The World Bank might seem an unlikely institution to turn its attention to small-scale sustainability projects, and even less likely to use social-media tools to spotlight them. But such perceptions may be outdated, says Noah Wilson, a Warren Wilson College senior who got an inside look at the organization last month at an event the international development agency sponsored in Washington, D.C.
"In the past, the bank was known for dictating. [But] in the competition I volunteered at — '100 Ideas to Save the Planet' — the bank and its partners were instead very carefully listening. … And the whole world was tuned in live, via webcast and on YouTube," Wilson wrote in an e-mail to Xpress a week after attending the event.
Born in New York City, the tall, lanky 21-year-old describes himself as one of those "weird and bright kids" who's already explored a number of ventures — attending an alternative school in Vermont at age 16, and later hawking cheese, working as a line cook and dabbling in the pottery-and-ceramics business. "I didn't see those as long-term career choices," he notes. These days, Wilson serves as the college's water-efficiency coordinator. "I fix the plumbing," he jokes, explaining that even though he's exceptionally tall for a plumber, being skinny helps him wriggle into tight spaces.
But it's his social-media know-how that earned him an invite to the Nov. 10-13 competition — plus the fact that his aunt works for the World Bank Institute, the arm of the agency that's focused on small-scale, innovative technologies for developing nations. "She was involved with the '100 Ideas' project, and she called me about using social media for the event," says Wilson, adding something many young adults today can say: "Social media is my life."
He came of age with the Internet, cell phones, FaceBook, YouTube and the newer kid on the block, Twitter. "The Net has the ability to help you sort out 'this is good/this is bad,'" Wilson continues. And with social-media tools and approaches such as "crowdsourcing," "Feedback can happen in real time, and you can get lots of brilliant ideas."
"It's easy to see the World Bank as simply this big thing, but it's made up of people," stresses Wilson. And people, he argues, want to make connections.
This year's competition saw 100 finalists from 47 countries descend on D.C. for a chance to pitch their ideas. It marked the final stage of the ninth annual Development Marketplace program, which this year focused on projects involving indigenous peoples and climate-change adaptation/risk management.
The prize? Twenty-six grants of up to $200,000 apiece, totaling $4.8 million.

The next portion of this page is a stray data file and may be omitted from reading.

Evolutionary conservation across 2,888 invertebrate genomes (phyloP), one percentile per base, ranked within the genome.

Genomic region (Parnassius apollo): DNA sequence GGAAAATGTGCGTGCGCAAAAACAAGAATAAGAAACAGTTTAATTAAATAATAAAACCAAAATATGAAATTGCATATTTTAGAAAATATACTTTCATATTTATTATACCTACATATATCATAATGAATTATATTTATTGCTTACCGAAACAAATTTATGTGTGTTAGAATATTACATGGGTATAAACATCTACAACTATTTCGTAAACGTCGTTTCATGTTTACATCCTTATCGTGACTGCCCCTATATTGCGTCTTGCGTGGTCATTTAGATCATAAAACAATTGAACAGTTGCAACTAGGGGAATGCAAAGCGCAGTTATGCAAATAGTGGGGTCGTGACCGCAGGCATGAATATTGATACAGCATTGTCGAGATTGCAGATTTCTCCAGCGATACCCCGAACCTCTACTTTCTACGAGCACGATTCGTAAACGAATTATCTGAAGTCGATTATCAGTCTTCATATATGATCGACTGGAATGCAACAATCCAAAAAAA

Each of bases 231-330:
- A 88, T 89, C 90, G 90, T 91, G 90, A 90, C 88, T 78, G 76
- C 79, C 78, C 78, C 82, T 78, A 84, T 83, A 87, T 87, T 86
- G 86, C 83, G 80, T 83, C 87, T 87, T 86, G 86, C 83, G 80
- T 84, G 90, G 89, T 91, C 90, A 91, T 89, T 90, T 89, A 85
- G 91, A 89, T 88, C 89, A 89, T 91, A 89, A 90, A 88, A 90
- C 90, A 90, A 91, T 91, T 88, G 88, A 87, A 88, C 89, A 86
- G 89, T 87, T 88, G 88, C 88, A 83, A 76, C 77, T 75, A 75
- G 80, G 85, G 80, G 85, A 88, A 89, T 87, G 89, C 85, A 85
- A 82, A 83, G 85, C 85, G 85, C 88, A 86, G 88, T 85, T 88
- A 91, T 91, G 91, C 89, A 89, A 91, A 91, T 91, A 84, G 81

"Part of what I did was get little Flip Video cameras and run a desk to lend them out to the finalists," Wilson reports, explaining that his mission was to integrate social media into the competition's feedback and publicity aspects. "We gave them instructions to shoot no more than three, two-minute takes — behind-the-scenes videos and interviews — about their proposals." Editing the footage as little as possible, Wilson quickly got it all up on the Web via blogs, YouTube and Flickr.
One result was an increase in visits to the competition Web site. What's more, he adds, 89 percent of the roughly 7,000 YouTube views that week came from outside the United States. "We had brought the event out into the world and out of the hallowed halls of finance," Wilson noted in his e-mail.
Among his favorite proposals was a solar desalination project in Djibouti, a small country on the East African coast where a a depleted water table has resulted in their drinking water becoming too salty to use. Lacking the resources for a costly, high-tech solution, their team proposed using the sun's heat energy to desalinate the brackish water now coming from the wells, Wilson explains, noting that such simple techniques have been around for centuries.
Another standout in his mind was a Kenyan proposal for a crop-shading/fog-collecting system that also employs inexpensive fixes for an environmental problem. Photovoltaic structures made of 100 percent recycled plastic will shade crops in the country's increasingly arid Eastern Province. Fog collectors, meanwhile, will capture moisture "carried on the winds" to water the crops, says Wilson.
For him, however, the biggest thrill came not from machines but from human beings. One contest participant, he recalls, said, "I came here thinking about my people and my country, and I left thinking about the world."
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